September natural gas futures were set to open a penny lower at $2.772 Wednesday, continuing a sell-off that started late in Tuesday’s session as cooler trends started showing up in weather models.

The overnight weather data held cooler trends from Tuesday with a weather system tracking across the U.S. Midwest and Northeast Aug. 8-10, and was also a touch cooler going into mid-August in all models, thus seen cooler trending overall as it shed several cooling degree days (CDD), NatGasWeather said.

More specifically, a weather system with showers and cooling is forecast to sweep across the Midwest and east-central United States during the next few days, but then is expected to fizzle out late in the week as it runs into upper high pressure building across the East Coast off the Atlantic Ocean. Meanwhile, it is expected to remain very hot over the West with highs reaching the 90s to as much as 115 degrees, making for strong regional demand, the forecaster said.

Hot high pressure is expected to expand across most of the country this coming weekend into next week, aside from the northwestern United States, resulting in a return to strong national demand as highs reach the upper 80s to 100s.

Beyond next week, a weather system is expected to weaken the ridge over the Midwest and Northeast Aug. 8-10, dropping highs into the 70s and 80s as showers sweep through for lighter demand; this is where the latest weather data during the last 24 hours has shown cooler trends, NatGasWeather said.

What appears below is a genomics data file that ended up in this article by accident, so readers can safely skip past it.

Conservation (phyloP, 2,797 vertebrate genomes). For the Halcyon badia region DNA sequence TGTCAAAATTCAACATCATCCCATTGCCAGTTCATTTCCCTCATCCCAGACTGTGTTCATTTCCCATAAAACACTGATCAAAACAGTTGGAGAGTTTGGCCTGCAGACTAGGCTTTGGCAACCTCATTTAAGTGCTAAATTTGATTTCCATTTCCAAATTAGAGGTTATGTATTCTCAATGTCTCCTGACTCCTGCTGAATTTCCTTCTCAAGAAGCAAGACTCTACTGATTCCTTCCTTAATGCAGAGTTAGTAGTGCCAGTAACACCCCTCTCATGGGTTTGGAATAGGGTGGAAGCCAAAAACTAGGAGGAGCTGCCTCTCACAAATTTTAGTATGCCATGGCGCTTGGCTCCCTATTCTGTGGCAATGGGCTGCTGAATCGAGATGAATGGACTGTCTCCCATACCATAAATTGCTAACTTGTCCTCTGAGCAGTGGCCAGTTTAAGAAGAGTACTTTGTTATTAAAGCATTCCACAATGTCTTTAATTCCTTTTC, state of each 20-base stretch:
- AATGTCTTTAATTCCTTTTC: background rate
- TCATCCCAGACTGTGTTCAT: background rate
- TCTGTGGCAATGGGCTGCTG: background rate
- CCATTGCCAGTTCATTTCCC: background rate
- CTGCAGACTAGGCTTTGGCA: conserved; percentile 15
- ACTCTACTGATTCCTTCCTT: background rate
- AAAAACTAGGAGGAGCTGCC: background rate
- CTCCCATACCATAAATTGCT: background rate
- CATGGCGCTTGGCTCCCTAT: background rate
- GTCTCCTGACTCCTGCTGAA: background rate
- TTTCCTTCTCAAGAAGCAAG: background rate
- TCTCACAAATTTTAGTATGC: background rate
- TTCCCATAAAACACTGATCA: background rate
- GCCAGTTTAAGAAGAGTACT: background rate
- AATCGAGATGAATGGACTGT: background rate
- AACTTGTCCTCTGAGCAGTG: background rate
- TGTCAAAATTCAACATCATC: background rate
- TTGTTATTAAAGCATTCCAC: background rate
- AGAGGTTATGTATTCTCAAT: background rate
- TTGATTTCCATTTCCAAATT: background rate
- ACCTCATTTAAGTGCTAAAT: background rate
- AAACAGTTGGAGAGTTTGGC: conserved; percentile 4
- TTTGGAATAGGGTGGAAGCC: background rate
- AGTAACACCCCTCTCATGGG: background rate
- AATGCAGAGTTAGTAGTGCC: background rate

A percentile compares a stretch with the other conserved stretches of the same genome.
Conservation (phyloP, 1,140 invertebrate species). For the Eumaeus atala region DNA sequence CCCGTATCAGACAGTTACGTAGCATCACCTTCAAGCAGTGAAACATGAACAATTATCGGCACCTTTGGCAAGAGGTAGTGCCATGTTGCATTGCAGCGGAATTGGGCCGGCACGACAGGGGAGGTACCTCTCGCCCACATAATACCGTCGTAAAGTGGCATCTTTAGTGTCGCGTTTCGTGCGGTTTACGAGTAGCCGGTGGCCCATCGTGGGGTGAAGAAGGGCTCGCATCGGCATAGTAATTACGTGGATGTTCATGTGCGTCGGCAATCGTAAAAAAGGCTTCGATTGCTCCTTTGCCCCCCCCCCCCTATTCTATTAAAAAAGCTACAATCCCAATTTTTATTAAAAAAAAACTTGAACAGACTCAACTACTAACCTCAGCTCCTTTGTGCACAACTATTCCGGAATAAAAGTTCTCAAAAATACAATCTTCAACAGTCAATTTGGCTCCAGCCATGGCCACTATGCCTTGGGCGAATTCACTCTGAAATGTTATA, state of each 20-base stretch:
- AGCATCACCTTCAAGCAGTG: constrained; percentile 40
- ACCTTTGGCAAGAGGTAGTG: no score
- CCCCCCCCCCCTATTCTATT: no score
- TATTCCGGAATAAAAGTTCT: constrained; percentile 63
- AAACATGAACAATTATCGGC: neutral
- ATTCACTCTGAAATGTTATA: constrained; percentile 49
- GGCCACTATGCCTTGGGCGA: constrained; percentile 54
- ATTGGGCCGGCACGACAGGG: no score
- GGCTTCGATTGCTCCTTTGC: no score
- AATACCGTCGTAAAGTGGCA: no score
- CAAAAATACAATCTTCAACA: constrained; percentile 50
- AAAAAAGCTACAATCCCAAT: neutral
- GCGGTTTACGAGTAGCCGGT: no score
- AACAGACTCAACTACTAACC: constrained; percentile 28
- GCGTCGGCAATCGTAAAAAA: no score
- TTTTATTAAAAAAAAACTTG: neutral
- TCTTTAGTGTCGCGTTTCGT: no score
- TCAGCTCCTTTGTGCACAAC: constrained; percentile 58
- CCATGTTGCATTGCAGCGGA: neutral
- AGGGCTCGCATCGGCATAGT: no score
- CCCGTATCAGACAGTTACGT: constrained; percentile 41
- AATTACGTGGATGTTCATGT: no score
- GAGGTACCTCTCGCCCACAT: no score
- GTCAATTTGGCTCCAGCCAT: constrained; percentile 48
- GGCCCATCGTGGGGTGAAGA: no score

“The weather data had been bouncing between warmer and cooler trends Aug. 11-15 the past few days” but was a little cooler in Tuesday’s midday data and also again in the latest overnight data to lose several CDDs. It’s still expected to be a rather warm pattern Aug. 11-15 as upper high pressure rebounds to dominate most of the country with highs of 80s to 100s, “although a touch less impressive in recent weather model output to lose a little demand,” the forecaster said.

Meanwhile, a third straight bearish monthly production report from the Energy Information Administration (EIA) also weighed on the market late Tuesday, EBW Analytics said. The EIA reported that in May, dry natural gas production increased year over year, the 12th consecutive month it has done so.

The preliminary level for dry natural gas production in May was 2,491 Bcf, or 80.4 Bcf/d, which was 8.6 Bcf/d (12.0%) higher than the May 2017 level of 71.8 Bcf/d. The average daily rate of dry natural gas production for May was the highest for any month since EIA began tracking monthly dry production in 1973.

EBW CEO Andy Weissman said the first two days of trading this week saw a battle between extreme hot weather during weeks 2 and 3 and expectations that production will continue to surge in August and September as new pipelines come online. “So far, despite forecasts for exceptionally hot weather, rising production has won out, blocking further increases.”

Near term, as extreme hot weather drives up cash prices, resistance at $2.82-2.86 could be tested again. “The inability to move prices higher despite blistering hot weather, however, is extremely bearish -- suggesting that significant further losses are likely when red-hot weather fades,” he said.

Crude oil futures were trading about $1 lower at around $67.74/bbl, while RBOB Gasoline futures were trading about 2.4 cents lower at $2.0569/gal.